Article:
Heddy Lamarr

Got GPS? Thank Hedy Lamarr

This entry is part 72 of 80 in the series Pangaea

I know what you’re thinking, and you’re right. Hedy Lamarr, the gorgeous and glamorous Hollywood star of the ‘30s and ‘40s, had nothing to do with the invention of GPS. She did, however, invent a technology that underpins almost all modern communications. Lamarr and avant-garde composer George Antheil invented and patented a technology that Bluetooth, Wi-Fi, cellphones, drones, secure satellite communications, and GPS all employ: frequency hopping.

For those unfamiliar with Lamarr, a little background. She was born Hedwig Eva Maria Kiesler in Austria in 1914. As a young girl her father took her on walks through their home town of Vienna, explaining how the technology around them worked. This undoubtedly sparked her lifelong curiosity and inventive nature. However, what most people noticed about Lamarr was her beauty, not her brains, leading her into a life in films which landed her in Hollywood working for MGM. For more information on her life and film career, check out her bio on IMDb.

Flash forward to the early ‘40s. Lamarr developed a passion for helping her adopted county in its fight against fascism. Her first idea involved radio-controlled torpedoes. For a torpedo to successfully hit its target it must be guided to the target via radio waves. Transmitting along a single band leaves the weapon open to jamming by the enemy. Working with Antheil, Lamarr developed what is now known as frequency-hopping spread-spectrum (FHSS) radio technology to overcome radio jamming. According to a blog on Texas Instruments’ website: “FHSS is a wireless technology that spreads signals over rapidly changing frequencies. Each available frequency band is divided into sub-frequencies. Signals rapidly change, or “hop,” among these sub-frequency bands in a pre-determined order.”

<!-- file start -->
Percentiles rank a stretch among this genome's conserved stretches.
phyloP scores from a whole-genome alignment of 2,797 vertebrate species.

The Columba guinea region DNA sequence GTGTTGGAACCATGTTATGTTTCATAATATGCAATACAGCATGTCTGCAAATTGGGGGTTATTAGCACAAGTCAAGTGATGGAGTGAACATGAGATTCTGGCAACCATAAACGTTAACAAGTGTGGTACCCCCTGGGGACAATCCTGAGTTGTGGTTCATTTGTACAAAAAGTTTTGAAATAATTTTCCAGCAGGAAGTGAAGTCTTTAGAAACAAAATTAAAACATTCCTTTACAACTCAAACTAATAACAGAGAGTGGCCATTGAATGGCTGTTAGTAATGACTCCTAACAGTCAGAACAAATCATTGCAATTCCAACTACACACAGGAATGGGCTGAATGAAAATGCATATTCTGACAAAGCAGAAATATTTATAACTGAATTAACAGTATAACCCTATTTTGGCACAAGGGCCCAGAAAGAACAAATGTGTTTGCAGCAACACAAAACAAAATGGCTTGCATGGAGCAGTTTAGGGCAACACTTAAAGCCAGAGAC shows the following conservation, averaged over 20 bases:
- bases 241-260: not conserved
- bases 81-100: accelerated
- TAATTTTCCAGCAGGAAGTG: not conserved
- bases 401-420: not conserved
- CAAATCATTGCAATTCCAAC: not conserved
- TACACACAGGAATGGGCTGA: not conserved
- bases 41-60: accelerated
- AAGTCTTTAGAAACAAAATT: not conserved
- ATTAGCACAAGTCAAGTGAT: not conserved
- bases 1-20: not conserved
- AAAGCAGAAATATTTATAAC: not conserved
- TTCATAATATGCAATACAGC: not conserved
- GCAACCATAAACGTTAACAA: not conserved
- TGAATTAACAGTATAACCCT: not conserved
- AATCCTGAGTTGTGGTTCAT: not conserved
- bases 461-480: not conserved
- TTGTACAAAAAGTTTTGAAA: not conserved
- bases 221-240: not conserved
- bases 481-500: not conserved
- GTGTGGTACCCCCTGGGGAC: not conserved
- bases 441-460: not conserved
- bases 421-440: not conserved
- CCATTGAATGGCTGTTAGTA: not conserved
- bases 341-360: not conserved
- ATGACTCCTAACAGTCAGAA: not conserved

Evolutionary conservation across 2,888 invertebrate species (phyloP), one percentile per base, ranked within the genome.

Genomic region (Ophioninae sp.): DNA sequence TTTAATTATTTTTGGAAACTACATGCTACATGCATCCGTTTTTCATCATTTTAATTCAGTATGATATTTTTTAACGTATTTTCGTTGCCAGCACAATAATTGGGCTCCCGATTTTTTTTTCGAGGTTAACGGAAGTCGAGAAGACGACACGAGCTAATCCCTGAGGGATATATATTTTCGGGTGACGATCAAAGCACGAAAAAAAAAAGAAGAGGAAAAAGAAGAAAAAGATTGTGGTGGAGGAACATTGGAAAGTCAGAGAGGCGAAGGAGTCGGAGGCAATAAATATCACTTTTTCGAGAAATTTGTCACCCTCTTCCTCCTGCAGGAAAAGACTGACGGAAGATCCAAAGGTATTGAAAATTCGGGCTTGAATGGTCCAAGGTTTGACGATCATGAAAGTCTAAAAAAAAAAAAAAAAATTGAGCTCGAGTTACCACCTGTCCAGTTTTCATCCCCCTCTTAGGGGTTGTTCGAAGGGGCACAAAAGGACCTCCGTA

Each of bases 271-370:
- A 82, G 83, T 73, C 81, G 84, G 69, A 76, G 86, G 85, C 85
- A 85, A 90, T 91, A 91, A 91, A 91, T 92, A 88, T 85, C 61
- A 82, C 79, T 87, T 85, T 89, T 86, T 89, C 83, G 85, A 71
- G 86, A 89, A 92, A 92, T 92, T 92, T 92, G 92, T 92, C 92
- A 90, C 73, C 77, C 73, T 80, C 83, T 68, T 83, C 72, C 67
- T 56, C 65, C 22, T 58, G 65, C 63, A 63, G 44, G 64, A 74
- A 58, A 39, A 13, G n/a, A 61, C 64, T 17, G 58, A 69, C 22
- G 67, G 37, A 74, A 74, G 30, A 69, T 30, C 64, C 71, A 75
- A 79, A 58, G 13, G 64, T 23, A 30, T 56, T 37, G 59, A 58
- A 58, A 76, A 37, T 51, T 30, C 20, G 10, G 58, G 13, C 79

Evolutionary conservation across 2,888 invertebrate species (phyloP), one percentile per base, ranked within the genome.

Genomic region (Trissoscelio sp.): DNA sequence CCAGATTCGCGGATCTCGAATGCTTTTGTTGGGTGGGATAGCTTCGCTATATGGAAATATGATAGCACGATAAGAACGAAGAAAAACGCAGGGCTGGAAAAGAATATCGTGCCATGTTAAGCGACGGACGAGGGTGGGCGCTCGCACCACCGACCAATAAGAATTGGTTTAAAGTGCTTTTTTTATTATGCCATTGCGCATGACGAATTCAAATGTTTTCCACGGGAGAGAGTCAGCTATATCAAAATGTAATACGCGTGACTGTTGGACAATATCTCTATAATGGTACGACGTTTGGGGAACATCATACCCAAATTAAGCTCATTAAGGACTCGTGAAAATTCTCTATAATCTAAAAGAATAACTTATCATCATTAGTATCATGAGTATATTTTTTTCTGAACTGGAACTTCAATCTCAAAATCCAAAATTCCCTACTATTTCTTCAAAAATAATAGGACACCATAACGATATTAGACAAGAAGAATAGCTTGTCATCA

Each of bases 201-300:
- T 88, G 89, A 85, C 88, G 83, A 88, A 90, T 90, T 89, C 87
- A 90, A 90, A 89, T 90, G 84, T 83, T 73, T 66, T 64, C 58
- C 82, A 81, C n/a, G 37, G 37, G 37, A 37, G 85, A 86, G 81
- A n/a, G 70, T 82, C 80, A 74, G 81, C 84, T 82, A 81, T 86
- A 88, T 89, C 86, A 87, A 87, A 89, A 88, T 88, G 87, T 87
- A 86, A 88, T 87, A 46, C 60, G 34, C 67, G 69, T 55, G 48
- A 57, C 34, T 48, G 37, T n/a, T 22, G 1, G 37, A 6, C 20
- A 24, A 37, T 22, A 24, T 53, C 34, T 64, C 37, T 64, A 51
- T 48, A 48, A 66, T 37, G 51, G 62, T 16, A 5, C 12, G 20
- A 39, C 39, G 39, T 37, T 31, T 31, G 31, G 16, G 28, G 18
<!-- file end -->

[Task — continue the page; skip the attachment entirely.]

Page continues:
Although FHSS has been successfully employed for more than 60 years, when Lamarr and Antheil first presented their idea to the U.S. Navy they took a hard pass; the idea was just too ahead of its time.

It wasn’t until 1997 that Lamarr would receive recognition for her ground-breaking invention. The Electronic Frontier Foundation honored Lamarr with a special Pioneer Award, and she became the first woman to receive the Invention Convention’s BULBIE Gnass Spirit of Achievement Award. Sadly, Lamarr never saw a penny from her invention.

For an informative and insightful look at the amazing life of Hedy Lamarr, including her invention of frequency hopping, check out “Bombshell: The Hedy Lamarr Story” on Netflix.

This article appeared in xyHt‘s e-newsletter, Pangaea. We email it twice a month, and it covers a variety of unusual geospatial topics in a conversational tone. You’re welcome to subscribe to the e-newsletter here. (You’ll also receive the once-monthly Field Notes newsletter with your subscription.)Pangaea newsletter banner: unifying converging geospatial technologies

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